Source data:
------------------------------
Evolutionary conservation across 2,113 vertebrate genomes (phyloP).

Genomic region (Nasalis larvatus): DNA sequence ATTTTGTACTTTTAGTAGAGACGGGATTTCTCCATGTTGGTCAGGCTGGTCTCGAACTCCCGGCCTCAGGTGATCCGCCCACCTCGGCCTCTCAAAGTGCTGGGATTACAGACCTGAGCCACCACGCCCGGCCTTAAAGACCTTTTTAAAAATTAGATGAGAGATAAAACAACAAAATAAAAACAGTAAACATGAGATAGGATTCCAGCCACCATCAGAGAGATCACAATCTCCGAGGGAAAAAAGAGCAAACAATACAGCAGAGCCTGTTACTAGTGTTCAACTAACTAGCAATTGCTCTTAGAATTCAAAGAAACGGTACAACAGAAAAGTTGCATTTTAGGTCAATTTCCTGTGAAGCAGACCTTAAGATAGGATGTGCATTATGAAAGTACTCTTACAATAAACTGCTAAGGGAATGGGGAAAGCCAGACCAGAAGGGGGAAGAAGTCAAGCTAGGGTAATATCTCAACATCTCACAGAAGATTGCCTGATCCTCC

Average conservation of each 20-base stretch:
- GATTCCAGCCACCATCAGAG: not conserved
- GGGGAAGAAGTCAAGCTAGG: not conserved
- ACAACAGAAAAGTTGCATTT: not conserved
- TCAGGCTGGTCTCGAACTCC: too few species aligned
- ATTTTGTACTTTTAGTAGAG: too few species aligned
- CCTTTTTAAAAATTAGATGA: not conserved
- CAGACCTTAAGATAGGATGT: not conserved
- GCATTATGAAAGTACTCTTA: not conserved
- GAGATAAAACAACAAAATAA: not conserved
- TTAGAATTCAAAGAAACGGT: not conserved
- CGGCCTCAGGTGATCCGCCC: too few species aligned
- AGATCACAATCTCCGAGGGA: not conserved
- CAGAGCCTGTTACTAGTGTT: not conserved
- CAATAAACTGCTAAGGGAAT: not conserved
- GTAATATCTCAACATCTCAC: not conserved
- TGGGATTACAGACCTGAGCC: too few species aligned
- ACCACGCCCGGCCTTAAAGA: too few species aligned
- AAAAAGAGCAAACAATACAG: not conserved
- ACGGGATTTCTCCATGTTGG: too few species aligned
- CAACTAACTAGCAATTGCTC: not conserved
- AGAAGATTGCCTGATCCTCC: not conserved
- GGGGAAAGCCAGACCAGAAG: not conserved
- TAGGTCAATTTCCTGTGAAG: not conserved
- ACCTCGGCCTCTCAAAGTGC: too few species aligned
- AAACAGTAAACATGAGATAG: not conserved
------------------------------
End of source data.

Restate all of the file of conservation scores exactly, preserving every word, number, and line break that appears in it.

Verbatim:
Evolutionary conservation across 2,113 vertebrate genomes (phyloP).

Genomic region (Nasalis larvatus): DNA sequence ATTTTGTACTTTTAGTAGAGACGGGATTTCTCCATGTTGGTCAGGCTGGTCTCGAACTCCCGGCCTCAGGTGATCCGCCCACCTCGGCCTCTCAAAGTGCTGGGATTACAGACCTGAGCCACCACGCCCGGCCTTAAAGACCTTTTTAAAAATTAGATGAGAGATAAAACAACAAAATAAAAACAGTAAACATGAGATAGGATTCCAGCCACCATCAGAGAGATCACAATCTCCGAGGGAAAAAAGAGCAAACAATACAGCAGAGCCTGTTACTAGTGTTCAACTAACTAGCAATTGCTCTTAGAATTCAAAGAAACGGTACAACAGAAAAGTTGCATTTTAGGTCAATTTCCTGTGAAGCAGACCTTAAGATAGGATGTGCATTATGAAAGTACTCTTACAATAAACTGCTAAGGGAATGGGGAAAGCCAGACCAGAAGGGGGAAGAAGTCAAGCTAGGGTAATATCTCAACATCTCACAGAAGATTGCCTGATCCTCC

Average conservation of each 20-base stretch:
- GATTCCAGCCACCATCAGAG: not conserved
- GGGGAAGAAGTCAAGCTAGG: not conserved
- ACAACAGAAAAGTTGCATTT: not conserved
- TCAGGCTGGTCTCGAACTCC: too few species aligned
- ATTTTGTACTTTTAGTAGAG: too few species aligned
- CCTTTTTAAAAATTAGATGA: not conserved
- CAGACCTTAAGATAGGATGT: not conserved
- GCATTATGAAAGTACTCTTA: not conserved
- GAGATAAAACAACAAAATAA: not conserved
- TTAGAATTCAAAGAAACGGT: not conserved
- CGGCCTCAGGTGATCCGCCC: too few species aligned
- AGATCACAATCTCCGAGGGA: not conserved
- CAGAGCCTGTTACTAGTGTT: not conserved
- CAATAAACTGCTAAGGGAAT: not conserved
- GTAATATCTCAACATCTCAC: not conserved
- TGGGATTACAGACCTGAGCC: too few species aligned
- ACCACGCCCGGCCTTAAAGA: too few species aligned
- AAAAAGAGCAAACAATACAG: not conserved
- ACGGGATTTCTCCATGTTGG: too few species aligned
- CAACTAACTAGCAATTGCTC: not conserved
- AGAAGATTGCCTGATCCTCC: not conserved
- GGGGAAAGCCAGACCAGAAG: not conserved
- TAGGTCAATTTCCTGTGAAG: not conserved
- ACCTCGGCCTCTCAAAGTGC: too few species aligned
- AAACAGTAAACATGAGATAG: not conserved